Critics says Benjamin Walker brings 'backbone' to an otherwise 'fake and cartoony' retelling of the Civil War.
"Abraham Lincoln: Vampire Hunter" reimagines the Civil War as a struggle between the living and the undead with our 16th president as a slayer of the bloodsuckers. It sounds like a fun premise, but critics certainly wish the filmmakers had stuck to the history books.
Here is our roundup of what the critics are saying about "Abraham Lincoln: Vampire Hunter."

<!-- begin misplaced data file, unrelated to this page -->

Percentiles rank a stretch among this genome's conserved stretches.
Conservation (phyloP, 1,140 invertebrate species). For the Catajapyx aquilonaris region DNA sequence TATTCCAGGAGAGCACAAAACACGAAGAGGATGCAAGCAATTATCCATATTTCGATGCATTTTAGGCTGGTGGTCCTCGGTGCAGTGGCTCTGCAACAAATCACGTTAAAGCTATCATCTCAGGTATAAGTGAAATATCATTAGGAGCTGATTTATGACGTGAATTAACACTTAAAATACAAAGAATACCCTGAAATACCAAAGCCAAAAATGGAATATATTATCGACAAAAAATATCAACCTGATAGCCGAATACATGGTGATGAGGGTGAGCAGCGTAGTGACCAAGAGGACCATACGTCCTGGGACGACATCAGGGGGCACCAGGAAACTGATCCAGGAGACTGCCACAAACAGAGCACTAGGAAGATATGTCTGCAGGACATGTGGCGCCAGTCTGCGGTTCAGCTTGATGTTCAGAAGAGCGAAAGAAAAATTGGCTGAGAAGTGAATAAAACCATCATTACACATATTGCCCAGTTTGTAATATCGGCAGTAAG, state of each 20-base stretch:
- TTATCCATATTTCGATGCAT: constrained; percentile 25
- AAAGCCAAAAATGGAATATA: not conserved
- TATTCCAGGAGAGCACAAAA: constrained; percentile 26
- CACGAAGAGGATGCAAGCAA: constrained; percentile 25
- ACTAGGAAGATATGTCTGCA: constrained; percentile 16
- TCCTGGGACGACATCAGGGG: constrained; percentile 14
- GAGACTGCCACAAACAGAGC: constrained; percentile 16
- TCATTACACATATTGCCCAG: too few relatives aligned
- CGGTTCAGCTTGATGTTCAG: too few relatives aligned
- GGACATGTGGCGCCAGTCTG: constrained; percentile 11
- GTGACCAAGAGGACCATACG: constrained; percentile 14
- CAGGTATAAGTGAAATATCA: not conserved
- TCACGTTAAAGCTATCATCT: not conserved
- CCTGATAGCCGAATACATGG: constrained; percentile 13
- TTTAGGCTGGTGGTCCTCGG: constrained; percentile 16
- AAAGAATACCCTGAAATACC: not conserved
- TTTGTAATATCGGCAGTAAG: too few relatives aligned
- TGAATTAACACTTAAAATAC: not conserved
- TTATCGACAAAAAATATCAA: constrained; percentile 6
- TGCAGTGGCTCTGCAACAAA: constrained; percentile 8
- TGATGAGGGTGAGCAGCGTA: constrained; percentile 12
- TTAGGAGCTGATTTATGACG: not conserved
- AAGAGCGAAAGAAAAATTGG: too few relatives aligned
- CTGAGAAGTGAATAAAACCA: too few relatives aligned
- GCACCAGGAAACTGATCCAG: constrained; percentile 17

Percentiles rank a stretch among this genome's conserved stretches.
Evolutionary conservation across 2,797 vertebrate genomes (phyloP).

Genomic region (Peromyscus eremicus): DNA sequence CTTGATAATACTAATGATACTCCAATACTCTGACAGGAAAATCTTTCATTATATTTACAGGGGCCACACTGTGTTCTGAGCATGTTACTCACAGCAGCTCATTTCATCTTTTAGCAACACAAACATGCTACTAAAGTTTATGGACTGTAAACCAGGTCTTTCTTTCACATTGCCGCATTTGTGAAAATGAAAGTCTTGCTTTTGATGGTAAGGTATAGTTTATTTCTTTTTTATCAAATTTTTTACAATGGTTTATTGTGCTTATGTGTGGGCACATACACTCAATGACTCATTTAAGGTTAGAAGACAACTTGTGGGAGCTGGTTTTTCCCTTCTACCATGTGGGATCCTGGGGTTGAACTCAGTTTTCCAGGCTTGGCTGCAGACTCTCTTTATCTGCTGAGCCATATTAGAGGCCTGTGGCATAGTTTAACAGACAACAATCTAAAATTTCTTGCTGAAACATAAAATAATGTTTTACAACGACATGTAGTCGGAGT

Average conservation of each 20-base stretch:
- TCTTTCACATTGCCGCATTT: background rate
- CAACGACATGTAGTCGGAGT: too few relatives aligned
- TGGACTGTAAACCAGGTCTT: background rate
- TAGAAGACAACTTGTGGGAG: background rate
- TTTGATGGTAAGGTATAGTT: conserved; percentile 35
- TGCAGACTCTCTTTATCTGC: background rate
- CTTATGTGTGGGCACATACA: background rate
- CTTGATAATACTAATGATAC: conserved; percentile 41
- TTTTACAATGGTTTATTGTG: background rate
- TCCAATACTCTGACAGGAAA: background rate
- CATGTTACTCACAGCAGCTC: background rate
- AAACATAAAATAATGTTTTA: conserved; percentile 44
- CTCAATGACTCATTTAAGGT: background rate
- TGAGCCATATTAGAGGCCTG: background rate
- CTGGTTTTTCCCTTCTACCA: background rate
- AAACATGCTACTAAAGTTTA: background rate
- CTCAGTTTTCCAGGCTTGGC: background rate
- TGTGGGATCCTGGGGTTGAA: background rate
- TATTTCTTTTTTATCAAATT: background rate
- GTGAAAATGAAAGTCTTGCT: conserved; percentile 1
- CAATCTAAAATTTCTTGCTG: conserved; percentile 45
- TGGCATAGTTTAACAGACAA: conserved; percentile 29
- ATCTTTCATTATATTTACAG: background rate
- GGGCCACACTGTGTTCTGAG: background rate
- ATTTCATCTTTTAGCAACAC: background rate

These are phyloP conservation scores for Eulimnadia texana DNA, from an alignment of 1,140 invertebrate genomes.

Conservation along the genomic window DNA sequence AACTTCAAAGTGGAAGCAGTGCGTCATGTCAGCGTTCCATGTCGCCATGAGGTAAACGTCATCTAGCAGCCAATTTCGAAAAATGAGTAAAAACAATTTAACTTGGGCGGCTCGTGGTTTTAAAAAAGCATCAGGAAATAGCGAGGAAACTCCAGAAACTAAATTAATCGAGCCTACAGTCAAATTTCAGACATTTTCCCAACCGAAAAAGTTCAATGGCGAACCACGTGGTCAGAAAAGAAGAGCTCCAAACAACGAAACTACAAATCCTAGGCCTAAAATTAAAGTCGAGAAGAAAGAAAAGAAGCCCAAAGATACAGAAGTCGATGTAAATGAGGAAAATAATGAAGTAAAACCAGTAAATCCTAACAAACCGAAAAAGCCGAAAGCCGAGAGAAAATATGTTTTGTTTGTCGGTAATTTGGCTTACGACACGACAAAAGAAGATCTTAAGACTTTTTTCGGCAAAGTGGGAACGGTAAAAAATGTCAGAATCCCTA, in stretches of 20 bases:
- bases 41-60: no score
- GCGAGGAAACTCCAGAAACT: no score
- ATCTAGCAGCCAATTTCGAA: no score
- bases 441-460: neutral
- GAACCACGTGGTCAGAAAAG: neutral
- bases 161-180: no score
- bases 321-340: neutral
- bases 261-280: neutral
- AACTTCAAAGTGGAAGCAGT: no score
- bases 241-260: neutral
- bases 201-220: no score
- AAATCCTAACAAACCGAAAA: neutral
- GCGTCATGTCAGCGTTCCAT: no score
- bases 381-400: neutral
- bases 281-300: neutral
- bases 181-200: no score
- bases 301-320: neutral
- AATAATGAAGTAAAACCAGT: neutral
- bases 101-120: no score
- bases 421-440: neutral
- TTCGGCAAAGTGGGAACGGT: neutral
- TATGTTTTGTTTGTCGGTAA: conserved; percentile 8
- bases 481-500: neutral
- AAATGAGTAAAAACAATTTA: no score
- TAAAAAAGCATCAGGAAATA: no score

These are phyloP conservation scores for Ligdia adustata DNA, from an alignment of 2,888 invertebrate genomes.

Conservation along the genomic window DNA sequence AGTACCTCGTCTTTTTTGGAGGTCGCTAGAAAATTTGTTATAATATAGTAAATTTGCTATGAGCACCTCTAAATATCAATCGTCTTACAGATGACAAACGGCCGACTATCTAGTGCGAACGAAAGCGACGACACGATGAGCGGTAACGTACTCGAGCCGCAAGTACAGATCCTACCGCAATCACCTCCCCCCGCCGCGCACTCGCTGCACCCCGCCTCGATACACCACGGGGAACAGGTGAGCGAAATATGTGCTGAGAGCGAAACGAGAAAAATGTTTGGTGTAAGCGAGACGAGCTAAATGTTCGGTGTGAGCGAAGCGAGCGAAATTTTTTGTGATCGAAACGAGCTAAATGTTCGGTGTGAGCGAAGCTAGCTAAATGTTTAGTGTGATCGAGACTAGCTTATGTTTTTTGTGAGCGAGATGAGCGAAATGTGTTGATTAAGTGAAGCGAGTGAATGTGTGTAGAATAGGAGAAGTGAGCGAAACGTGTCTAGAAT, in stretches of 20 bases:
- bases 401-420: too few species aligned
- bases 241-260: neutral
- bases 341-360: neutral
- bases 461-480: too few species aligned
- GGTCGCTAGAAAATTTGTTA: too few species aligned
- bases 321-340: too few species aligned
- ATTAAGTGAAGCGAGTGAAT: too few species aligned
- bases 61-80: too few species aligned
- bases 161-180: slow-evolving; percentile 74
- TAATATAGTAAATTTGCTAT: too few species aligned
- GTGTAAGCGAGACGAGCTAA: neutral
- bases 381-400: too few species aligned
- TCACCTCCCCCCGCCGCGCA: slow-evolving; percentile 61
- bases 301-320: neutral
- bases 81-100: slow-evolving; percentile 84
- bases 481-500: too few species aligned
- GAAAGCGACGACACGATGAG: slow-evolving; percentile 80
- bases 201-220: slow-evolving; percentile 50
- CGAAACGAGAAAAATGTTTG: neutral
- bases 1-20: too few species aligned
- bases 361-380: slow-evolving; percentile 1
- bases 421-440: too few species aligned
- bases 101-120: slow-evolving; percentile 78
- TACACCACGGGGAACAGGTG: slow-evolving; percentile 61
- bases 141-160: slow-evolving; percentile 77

"The story opens with young Abe witnessing the murder of his mother by a vampire. He swears vengeance, and some years later is lucky to be getting drunk while standing at a bar next to Henry Sturgess (Dominic Cooper), who coaches him on vampire-killing and explains that it is a high calling, requiring great dedication and avoiding distractions like marriage. Against Henry's advice, Lincoln (Benjamin Walker) marries Mary Todd (Mary Elizabeth Winstead), and the story moves quickly to his days in the White House, where he discovers that the vampires are fighting on the side of the South." — Roger Ebert, Chicago Sun-Times